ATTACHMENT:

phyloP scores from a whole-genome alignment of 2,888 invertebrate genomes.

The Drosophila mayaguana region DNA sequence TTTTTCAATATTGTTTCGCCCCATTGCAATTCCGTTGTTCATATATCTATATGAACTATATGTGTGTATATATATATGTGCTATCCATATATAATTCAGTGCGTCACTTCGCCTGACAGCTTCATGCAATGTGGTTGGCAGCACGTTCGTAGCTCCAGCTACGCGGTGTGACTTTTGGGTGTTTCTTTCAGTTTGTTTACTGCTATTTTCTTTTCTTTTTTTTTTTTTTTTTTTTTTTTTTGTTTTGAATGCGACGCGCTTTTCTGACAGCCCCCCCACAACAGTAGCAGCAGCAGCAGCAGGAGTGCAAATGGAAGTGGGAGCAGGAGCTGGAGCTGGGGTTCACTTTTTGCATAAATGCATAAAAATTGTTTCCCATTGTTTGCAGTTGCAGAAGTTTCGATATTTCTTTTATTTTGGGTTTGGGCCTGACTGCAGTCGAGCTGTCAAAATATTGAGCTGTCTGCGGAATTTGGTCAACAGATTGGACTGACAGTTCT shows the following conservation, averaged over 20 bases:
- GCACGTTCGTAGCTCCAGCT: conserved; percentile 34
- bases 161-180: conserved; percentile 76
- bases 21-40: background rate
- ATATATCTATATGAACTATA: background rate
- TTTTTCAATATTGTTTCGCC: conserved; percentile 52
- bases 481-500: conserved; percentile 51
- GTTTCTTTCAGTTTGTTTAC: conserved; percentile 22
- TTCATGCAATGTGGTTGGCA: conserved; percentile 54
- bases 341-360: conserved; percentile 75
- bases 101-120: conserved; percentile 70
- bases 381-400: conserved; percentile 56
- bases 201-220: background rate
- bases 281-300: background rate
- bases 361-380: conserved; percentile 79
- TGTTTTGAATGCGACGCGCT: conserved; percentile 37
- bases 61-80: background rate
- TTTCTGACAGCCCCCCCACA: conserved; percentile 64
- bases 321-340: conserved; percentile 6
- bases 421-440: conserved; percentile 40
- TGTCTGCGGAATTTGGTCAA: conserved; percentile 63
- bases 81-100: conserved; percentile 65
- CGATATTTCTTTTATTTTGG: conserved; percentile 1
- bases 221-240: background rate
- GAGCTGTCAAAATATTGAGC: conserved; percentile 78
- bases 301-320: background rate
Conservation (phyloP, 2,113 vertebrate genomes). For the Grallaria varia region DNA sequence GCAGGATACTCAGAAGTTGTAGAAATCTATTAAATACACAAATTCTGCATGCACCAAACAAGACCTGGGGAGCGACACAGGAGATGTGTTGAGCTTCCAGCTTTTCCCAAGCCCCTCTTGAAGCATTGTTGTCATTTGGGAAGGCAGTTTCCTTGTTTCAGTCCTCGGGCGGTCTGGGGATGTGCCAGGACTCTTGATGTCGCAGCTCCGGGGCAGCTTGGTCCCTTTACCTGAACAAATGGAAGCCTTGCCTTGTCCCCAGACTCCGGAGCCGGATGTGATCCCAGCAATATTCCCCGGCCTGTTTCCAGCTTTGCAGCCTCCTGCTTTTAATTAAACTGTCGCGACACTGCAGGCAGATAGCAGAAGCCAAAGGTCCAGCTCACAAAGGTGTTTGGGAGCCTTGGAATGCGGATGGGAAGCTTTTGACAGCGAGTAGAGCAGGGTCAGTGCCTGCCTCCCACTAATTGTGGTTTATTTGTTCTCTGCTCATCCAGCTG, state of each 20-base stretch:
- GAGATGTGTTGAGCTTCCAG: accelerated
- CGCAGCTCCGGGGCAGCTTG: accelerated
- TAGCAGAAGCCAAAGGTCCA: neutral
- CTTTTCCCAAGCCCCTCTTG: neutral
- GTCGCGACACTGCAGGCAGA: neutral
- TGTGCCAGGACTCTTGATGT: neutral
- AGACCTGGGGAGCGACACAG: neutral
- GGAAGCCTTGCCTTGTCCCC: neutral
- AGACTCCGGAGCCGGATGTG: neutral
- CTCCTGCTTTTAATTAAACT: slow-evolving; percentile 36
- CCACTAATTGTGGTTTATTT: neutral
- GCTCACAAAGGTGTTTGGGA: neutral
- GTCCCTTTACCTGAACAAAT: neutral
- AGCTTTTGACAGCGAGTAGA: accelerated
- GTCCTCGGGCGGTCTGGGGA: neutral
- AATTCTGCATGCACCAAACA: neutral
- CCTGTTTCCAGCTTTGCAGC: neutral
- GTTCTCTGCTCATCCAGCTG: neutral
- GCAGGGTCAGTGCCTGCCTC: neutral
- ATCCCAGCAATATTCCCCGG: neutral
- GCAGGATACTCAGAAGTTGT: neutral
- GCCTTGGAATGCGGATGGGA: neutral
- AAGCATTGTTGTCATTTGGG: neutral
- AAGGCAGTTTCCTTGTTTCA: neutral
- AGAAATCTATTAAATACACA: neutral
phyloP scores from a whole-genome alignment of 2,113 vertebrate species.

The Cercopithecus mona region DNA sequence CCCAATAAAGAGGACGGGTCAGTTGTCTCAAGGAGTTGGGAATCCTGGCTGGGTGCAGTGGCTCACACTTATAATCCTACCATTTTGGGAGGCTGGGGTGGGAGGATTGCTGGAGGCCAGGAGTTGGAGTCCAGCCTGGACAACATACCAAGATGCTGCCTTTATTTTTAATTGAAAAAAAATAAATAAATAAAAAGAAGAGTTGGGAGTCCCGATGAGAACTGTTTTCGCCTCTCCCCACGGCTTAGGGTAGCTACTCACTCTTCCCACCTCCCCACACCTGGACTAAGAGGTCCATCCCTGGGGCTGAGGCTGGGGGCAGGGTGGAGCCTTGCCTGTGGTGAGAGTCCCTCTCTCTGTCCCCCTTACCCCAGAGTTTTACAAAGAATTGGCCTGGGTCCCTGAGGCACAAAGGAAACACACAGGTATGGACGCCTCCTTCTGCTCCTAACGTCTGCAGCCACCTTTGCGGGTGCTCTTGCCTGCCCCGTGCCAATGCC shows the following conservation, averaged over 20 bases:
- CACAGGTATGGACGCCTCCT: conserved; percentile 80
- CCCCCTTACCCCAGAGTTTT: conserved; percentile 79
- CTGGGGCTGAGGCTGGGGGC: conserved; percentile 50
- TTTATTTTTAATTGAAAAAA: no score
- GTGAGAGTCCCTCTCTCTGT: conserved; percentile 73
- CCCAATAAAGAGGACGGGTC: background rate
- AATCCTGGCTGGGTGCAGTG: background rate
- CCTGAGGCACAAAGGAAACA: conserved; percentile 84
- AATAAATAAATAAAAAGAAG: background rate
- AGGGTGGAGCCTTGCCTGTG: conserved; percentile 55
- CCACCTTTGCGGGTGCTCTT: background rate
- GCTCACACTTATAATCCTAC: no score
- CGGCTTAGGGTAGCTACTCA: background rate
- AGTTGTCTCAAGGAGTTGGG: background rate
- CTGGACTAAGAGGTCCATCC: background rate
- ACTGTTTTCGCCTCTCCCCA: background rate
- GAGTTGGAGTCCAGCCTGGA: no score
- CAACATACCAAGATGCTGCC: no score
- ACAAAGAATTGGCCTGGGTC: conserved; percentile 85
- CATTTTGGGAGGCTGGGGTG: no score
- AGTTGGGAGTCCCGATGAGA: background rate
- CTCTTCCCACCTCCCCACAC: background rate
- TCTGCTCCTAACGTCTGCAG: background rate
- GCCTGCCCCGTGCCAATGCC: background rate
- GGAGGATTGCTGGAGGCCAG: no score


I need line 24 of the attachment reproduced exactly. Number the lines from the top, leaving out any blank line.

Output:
- CGATATTTCTTTTATTTTGG: conserved; percentile 1